Going by the ones I know, at least, harpists aren’t overly thrilled with their repertoire. Admittedly, my harping acquaintances are heavily biased towards the ones who apply to new music–friendly festivals, but still, the point stands: There’s an awful lot of frivolous harp music out there (much of it, unsurprisingly, French), and while one or two pieces like that can be a nice change of pace, at a certain point, you want something with a little more crunch and substance. And that’s where composers come in.
I can’t do full justice to Alberto Ginastera’s life and influence in a single blog post, but suffice it to say that he was one of the giants of mid-century composition. Born in Buenos Aires in 1916 (he would’ve been 100 in April), Ginastera would wind up studying at the Conservatory there at the outset of his illustrious career. His early works fall into a style he called “Objective Nationalism”, making uncomplicated use of Argentinian folk music, but towards the end of the 1940s, he began moving into more abstract compositional waters, his language developing into what he called “Subjective Nationalism” and then finally “Neo-Expressionism”. (How much this shift reflected a purely musical development and how much it was related to political developments in mid-century Argentina and Ginastera’s eventual move to Switzerland is difficult to say.) Over the course of his 67–year life (he died in 1983), he wrote dozens of iconic pieces, taught some of the most famous composers of the subsequent generation, and helped bring Argentinian music to a prominent place in the international stage.
Near the tail end of Ginastera’s “Subjective Nationalist” phase, in 1956, the harpist Edna Phillips commissioned him to write a concerto for her to première at the 1958 Inter–American Festival. Ginastera accepted the commission, but he was also writing an opera and a piano concerto at the same time, and that, combined with the political unrest in Argentina, meant that 1958 came and went with no completed harp concerto in sight. So Phillips agreed to bump the première to the 1961 festival, and then to do so two more times for the same reason, meaning the work finally received its première at the 1965 festival. By that time, Phillips had retired from active performing, and the Spanish harpist Nicanor Zabaleta took the solo part in her place.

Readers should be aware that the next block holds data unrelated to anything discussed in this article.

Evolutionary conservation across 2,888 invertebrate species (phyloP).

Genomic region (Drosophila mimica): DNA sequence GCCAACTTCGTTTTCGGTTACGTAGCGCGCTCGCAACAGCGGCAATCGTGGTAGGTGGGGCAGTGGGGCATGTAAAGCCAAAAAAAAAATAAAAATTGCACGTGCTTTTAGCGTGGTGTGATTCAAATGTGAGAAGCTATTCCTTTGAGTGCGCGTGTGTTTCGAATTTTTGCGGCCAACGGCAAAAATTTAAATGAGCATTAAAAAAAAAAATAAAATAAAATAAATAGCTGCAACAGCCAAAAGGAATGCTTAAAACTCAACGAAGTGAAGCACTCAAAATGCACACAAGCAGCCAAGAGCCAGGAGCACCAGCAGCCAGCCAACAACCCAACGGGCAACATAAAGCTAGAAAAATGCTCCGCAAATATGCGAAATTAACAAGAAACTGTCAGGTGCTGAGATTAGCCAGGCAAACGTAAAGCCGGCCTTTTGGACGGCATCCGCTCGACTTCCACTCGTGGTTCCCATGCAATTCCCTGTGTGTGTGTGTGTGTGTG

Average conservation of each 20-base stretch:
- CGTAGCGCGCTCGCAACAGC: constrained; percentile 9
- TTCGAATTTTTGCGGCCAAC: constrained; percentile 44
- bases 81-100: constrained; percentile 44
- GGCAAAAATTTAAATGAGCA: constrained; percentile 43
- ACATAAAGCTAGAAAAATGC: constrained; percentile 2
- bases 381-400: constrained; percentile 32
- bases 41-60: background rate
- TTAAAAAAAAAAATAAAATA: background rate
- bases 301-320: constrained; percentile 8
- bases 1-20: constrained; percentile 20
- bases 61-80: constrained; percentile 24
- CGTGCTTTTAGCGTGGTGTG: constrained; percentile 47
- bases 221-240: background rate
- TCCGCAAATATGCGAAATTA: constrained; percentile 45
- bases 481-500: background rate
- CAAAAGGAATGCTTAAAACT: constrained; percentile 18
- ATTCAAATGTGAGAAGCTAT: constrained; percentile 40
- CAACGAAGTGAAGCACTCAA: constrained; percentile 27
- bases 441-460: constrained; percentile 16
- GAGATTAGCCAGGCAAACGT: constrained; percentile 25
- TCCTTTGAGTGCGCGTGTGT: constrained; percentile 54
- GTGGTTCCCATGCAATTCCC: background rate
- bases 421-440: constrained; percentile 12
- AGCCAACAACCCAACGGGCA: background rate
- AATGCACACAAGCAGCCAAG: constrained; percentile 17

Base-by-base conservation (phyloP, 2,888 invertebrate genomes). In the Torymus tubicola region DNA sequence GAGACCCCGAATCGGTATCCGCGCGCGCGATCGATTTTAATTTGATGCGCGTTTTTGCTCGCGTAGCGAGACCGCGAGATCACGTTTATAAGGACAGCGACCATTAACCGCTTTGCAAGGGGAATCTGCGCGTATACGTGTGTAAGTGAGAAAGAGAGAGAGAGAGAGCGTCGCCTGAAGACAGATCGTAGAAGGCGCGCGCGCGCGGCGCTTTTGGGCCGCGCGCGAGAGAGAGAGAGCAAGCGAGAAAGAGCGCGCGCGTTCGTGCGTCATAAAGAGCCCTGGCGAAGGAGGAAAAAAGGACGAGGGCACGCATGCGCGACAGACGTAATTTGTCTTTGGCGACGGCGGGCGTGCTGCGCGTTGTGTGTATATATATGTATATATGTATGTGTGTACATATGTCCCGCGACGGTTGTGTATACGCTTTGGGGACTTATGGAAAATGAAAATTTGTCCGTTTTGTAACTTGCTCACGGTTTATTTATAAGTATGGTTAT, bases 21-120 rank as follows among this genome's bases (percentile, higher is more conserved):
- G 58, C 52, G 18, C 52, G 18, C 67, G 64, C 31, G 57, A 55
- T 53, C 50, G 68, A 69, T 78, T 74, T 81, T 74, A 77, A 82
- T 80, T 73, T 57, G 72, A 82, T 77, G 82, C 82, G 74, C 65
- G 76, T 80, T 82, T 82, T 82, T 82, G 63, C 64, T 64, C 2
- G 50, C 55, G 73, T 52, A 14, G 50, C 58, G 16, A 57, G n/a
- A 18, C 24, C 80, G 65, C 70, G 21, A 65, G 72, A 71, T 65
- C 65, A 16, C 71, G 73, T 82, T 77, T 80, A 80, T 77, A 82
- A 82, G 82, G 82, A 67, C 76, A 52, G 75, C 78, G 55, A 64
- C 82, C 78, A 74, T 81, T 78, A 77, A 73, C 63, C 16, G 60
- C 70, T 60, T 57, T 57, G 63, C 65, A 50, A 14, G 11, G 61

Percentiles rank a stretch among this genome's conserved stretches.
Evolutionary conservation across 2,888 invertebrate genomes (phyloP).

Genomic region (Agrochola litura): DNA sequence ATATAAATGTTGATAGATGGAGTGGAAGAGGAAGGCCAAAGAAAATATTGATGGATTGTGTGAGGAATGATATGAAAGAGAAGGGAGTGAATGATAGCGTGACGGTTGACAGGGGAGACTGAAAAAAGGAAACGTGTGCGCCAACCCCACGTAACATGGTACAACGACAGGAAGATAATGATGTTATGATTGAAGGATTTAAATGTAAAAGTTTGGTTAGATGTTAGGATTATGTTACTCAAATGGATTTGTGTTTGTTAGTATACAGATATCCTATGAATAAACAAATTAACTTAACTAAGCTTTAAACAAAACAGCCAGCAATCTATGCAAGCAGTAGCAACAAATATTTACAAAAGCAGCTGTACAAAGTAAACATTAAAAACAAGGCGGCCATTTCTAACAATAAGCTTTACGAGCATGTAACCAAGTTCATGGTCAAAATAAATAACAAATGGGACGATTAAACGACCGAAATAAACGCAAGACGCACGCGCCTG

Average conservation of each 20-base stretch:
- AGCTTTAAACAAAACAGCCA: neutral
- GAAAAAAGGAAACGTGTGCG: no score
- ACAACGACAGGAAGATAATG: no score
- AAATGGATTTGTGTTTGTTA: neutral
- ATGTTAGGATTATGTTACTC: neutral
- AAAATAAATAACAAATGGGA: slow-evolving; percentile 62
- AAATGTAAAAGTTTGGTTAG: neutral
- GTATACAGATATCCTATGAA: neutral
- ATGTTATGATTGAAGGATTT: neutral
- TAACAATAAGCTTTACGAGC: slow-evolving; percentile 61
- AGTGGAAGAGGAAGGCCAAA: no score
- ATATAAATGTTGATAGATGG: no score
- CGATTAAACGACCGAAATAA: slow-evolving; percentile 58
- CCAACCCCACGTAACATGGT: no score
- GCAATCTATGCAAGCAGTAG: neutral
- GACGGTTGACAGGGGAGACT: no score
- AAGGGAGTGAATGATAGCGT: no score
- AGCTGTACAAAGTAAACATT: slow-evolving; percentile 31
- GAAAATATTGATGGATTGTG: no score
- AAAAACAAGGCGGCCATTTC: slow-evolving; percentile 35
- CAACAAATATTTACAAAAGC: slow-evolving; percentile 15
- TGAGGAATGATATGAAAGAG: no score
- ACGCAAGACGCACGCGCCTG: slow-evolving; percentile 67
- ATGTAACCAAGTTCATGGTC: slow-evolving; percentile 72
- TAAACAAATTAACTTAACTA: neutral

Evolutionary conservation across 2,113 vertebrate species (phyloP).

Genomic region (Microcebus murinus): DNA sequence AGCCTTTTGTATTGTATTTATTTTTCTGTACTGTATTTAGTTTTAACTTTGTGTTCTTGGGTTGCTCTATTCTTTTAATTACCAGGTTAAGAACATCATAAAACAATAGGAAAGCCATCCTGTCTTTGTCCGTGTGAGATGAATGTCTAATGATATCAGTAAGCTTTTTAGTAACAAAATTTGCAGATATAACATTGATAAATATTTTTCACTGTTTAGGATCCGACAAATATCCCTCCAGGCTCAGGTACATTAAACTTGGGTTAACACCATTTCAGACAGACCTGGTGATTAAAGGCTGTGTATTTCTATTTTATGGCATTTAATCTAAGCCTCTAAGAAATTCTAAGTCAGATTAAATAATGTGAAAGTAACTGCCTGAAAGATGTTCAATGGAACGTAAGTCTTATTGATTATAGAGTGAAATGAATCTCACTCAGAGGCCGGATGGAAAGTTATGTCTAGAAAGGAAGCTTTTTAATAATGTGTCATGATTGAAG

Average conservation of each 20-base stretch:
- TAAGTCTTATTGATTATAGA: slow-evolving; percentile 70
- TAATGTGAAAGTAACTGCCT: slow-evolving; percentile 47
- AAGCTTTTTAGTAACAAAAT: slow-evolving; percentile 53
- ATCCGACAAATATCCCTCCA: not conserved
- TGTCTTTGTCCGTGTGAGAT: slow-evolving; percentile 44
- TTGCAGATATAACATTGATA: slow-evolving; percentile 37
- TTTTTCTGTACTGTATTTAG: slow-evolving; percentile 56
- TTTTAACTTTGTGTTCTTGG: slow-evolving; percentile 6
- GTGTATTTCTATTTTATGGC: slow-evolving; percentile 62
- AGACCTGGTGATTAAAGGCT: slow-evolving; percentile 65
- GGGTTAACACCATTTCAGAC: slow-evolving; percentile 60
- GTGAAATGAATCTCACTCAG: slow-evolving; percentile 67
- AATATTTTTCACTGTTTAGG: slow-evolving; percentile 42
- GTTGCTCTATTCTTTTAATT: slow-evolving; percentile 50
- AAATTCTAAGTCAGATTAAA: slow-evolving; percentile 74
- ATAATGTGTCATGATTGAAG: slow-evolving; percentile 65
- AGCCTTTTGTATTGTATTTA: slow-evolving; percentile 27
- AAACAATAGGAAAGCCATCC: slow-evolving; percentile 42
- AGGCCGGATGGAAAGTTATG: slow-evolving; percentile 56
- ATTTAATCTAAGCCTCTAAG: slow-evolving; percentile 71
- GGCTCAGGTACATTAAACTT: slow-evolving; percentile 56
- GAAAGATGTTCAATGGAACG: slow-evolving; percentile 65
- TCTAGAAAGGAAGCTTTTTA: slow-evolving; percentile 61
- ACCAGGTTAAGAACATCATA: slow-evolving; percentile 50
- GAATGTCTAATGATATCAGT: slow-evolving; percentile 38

After a mere two bars of biting chords by way of introduction, the harp plunges into the main theme of the first movement in spare octaves, a clear voice ringing out over a tumultuous field. Just as the harp is starting to lose its nerve, the violins take over the melody, taut, lean, and antsy. After another harp interlude, the music boils away into a stratospheric dissonance in the violins, which slowly fades out over ominous poundings from the timpani. The harp then lays down a bed of stoic chords, launching a central section that — while no slower and just as dissonant — somehow feels like a pause to catch one’s breath. Acrobatics abound as the music picks up in tension, but it doesn’t build to a sustained climax. Instead, the music simmers down into scampering arpeggii in the harp playing off against ghastly runs in the upper woodwinds.
Slowly this all builds to a brusque, forceful climax, which is followed by a brief cadenza for the soloist. There is a subdued return of the opening material, but it can’t quite regain its initial force and violence, and the movement ends with a long slow fade into grim silence.
The second movement begins with a fugue of sorts, or at least a passage of densely woven imitation in the strings, beginning in the contrabass and working its way ever higher. There follows a long dialogue between the woodwinds and the harp, always feeling their way towards tonal waters but never quite arriving. With the addition of the celeste, this develops into a buzzing, nocturnal section, full of ghostly whispers and hints. The string fugue returns in a highly condensed version, one last phrase of the harp/woodwind dialogue, and then the movement ends.
Even tho the cadenza that opens the third movement seems to begin in a place of frivolous arabesques, it slowly introduces a variety of extended techniques, pulling the familiar soundworld askew and ultimately driving the launch of the finale proper, a vigorous, subtly folk–inflected dance. At first, the music largely proceeds thru alternation, the orchestra and the harp taking turns at the theme, but increasingly this strict compartmentalization breaks down, the harp fighting an ever more difficult battle to cut thru the fray. There is no hesitation or room for doubt — the hurtles forwards to close with a glorious, unapologetic wallop.